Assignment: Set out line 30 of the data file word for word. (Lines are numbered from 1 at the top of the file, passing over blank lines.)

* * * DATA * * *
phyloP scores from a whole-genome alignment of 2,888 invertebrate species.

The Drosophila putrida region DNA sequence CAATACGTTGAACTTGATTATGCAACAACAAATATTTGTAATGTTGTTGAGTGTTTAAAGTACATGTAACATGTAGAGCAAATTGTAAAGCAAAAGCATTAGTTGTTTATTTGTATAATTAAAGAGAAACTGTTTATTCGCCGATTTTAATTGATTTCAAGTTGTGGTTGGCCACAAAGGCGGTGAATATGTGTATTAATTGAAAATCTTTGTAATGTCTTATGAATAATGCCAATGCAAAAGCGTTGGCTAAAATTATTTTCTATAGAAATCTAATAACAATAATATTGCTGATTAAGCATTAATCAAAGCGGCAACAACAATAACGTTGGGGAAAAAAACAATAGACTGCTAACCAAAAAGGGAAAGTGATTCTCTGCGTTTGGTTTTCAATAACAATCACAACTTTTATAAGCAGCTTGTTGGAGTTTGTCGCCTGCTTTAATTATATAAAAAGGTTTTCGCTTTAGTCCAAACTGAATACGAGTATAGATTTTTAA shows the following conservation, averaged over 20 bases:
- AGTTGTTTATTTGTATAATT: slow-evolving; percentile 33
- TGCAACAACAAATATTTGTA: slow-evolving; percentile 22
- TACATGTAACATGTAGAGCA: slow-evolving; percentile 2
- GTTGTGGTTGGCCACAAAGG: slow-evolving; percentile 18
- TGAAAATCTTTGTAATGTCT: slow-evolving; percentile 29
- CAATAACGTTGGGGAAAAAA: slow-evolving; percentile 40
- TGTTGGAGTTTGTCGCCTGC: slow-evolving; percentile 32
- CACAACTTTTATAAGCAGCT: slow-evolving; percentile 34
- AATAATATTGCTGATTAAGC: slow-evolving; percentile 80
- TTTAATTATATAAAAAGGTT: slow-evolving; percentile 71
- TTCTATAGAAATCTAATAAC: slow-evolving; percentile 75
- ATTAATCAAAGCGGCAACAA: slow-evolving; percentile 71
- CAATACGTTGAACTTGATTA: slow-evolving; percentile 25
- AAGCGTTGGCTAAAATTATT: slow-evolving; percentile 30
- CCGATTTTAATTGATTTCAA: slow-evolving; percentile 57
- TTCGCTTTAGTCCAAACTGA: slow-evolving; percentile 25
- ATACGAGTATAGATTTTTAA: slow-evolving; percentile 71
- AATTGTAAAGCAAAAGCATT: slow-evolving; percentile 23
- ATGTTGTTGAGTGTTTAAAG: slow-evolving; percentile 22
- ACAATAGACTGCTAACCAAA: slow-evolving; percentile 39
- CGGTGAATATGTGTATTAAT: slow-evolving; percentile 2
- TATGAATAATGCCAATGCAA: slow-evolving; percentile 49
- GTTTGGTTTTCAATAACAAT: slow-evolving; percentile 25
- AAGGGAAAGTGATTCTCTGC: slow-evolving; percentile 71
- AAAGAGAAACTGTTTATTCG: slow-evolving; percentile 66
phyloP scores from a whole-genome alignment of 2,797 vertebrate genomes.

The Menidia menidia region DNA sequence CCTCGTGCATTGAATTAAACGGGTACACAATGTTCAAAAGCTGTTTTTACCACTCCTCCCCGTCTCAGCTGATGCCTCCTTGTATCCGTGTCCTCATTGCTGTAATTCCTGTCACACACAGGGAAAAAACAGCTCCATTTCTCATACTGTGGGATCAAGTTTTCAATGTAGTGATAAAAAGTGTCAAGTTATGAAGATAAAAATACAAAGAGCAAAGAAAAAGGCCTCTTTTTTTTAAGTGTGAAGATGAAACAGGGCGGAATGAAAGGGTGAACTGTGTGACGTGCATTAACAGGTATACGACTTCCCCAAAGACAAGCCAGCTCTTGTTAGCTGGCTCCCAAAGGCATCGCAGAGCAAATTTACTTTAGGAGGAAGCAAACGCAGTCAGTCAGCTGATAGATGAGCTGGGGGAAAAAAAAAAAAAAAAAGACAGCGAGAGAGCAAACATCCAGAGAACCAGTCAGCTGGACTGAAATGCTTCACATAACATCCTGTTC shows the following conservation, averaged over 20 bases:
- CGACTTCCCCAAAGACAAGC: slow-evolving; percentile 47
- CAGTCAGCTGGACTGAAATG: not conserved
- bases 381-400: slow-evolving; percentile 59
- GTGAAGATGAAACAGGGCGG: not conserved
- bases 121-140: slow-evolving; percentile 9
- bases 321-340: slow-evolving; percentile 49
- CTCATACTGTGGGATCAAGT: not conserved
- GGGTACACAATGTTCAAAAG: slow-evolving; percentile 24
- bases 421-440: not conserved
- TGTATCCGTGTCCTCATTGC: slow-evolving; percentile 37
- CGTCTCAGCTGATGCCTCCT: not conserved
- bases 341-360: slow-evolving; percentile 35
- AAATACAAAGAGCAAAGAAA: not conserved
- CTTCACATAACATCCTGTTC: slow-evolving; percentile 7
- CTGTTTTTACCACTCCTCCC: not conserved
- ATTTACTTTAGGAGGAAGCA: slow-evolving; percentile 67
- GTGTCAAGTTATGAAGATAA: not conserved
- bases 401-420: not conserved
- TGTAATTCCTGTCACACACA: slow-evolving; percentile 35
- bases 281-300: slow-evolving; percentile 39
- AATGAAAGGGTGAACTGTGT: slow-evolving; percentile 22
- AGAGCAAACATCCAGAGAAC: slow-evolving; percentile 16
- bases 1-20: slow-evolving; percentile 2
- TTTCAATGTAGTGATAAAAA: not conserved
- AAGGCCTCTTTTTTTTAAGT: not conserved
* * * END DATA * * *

- CGACTTCCCCAAAGACAAGC: slow-evolving; percentile 47